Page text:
So far the CUT Tour has been an enormous success. In addition to the events, it generated some good articles in SF Weekly, Boulder Weekly, Boulder Jewish News, J Weekly, Jewish Journal of LA, and others. The 30-stop tour has brought together large audiences, ranging from 30 to 140. It has definitely been an amazing adventure, and many people (including parents, doctors, and students) have been moved by what they learned.
Here are a few highlights from the tour so far:
At the Boulder screening, the event took place at the Jewish Community Center. 140 people showed up; about 1/3 Jews, 2/3 non-Jews and many students. There was a great discussion following the film.
Annie Brook, Ph.D., a psychotherapist focusing on somatic memory and the prenatal period, spoke from the audience about how neuroscience was confirming what psychologists have known all along: cellular memory of trauma is significant and has long term repercussions.
A doctor from an audience was very moved by what she saw and said she no longer wanted to perform circumcisions. She also later requested some more DVDs to show to her colleagues.
The Washington DC screening had an excellent panel and there were many medical students in the audience.
At the Seattle screening, an expectant mom was in attending and was able to get accurate information on intact care and the dangers of forced retraction.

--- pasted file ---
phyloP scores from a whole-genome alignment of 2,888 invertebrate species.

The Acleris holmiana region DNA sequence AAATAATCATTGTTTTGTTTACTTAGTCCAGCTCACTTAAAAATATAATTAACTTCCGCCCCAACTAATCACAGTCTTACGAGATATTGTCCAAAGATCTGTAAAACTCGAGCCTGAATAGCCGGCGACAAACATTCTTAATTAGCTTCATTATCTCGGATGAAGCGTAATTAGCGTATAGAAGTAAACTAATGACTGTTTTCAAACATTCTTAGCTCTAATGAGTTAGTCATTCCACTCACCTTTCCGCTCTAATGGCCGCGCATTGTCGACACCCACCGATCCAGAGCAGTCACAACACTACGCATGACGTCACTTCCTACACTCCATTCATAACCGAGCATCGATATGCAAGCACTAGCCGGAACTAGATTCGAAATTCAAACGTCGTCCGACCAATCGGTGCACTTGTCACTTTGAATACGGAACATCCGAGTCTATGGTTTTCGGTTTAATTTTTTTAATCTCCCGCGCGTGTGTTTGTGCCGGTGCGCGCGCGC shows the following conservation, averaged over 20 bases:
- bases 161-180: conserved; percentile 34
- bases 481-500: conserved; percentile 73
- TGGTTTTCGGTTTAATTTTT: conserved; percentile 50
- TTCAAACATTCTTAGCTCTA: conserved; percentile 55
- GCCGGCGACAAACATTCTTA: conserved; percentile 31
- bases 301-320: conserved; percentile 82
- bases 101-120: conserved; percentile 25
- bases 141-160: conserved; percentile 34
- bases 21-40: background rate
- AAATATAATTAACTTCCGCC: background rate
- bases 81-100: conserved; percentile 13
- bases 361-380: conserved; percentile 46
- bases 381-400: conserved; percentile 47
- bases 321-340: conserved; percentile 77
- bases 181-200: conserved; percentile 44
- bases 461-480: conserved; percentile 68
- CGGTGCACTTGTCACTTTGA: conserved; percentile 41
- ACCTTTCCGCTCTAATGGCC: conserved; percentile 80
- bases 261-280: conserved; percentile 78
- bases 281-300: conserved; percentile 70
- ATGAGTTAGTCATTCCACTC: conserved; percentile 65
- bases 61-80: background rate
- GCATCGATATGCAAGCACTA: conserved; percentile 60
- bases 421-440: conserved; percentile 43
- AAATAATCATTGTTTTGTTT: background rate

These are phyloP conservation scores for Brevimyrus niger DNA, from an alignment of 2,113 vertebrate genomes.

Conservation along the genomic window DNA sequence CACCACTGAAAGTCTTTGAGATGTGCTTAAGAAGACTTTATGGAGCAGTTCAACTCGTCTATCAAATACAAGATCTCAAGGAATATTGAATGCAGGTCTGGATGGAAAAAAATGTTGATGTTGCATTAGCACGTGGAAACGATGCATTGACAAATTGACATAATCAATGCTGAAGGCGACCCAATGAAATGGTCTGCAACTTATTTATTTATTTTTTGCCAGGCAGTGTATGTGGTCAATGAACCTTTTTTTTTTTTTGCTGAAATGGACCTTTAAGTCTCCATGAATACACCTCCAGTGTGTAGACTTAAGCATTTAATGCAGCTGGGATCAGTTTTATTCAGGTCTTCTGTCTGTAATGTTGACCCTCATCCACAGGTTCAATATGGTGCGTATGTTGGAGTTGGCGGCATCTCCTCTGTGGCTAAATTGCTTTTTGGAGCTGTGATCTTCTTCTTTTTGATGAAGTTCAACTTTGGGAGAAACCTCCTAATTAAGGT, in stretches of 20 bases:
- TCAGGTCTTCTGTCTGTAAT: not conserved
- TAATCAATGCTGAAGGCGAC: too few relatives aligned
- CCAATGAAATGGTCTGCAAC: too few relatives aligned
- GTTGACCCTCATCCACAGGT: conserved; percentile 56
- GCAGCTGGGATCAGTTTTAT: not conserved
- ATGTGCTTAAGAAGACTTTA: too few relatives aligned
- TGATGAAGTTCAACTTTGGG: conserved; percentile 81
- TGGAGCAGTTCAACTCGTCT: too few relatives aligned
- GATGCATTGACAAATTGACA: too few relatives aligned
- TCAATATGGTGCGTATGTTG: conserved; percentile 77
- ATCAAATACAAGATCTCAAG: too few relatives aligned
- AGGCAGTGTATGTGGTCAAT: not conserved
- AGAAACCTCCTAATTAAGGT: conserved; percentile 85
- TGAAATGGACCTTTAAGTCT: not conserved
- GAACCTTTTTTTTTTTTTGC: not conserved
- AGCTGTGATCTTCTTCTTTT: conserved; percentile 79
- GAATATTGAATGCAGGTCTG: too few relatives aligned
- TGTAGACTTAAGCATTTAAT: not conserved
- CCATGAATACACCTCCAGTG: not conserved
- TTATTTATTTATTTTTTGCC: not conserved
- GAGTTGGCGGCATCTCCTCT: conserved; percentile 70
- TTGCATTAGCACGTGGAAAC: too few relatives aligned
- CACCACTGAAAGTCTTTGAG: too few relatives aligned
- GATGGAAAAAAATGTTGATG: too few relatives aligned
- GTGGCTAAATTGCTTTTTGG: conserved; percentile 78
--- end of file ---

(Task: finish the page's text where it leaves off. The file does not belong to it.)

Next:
The interview with Rabbi Lopatin in Chicago was also very powerful. Though he won't come out against circumcision, he does believe that religious Jewish communities need to accept parents who choose to leave their sons intact (he made this statement during the Q&A.)
Here are some quotes that were made during the tour:
"It seems very silly that people who are not Jewish would engage in circumcisions. It makes no sense to me either. And neither does today from where I'm at, neither does a brit milah work for me. Because when I see the babies crying in your film, and I've spoken with neurosurgeons as well, and I know that babies undergo - that there's a lot of pain involved. Your conclusion was absolutely right. Our faith should be about healing and joy, not about inflicting more pain. And so from my perspective I'm very interested in performing brit shalom. You can do everything you do in that ceremony - except the violent part. Everything works. You can adapt a couple of brahot and it's beautiful. They can carry in the baby, although many Moms don't want to be separated from their babies, so let the Mom carry in the baby. That's the beauty of who we are today. We should be joyful and not hurt little babies... I too am rooted in tradition. I went to Yeshiva. I've davened with Lubbovovich. I've led services in the Conservative synagogues and in the Reform synagogues." - Rabbi Steven Blane NYC Q&A with Rabbi Steven Blane & Laurie Evans
"…the ritual and religious consequences of not being circumcised amount to nothing. There is absolutely nothing that an intact Jewish male today cannot do. Contrast this with - I'm talking from the Orthodox perspective - non-Sabbath observance. Jews who are not Sabbath observant are not trusted in Halachic courts of law, they cannot be witnesses at people's weddings, they cannot be trusted with issues of Kashrut, making sure that things are Kosher... Here's an issue that is very easy to solve. You don't even have to argue for the eradication of male circumcision in the Jewish tradition for everyone to be happy. All you have to do is say that this will be a decision that an individual makes at an age when they can make the decision.” - Eliyahu Ungar-Sargon NYC Q&A with Rabbi Steven Blane & Laurie Evans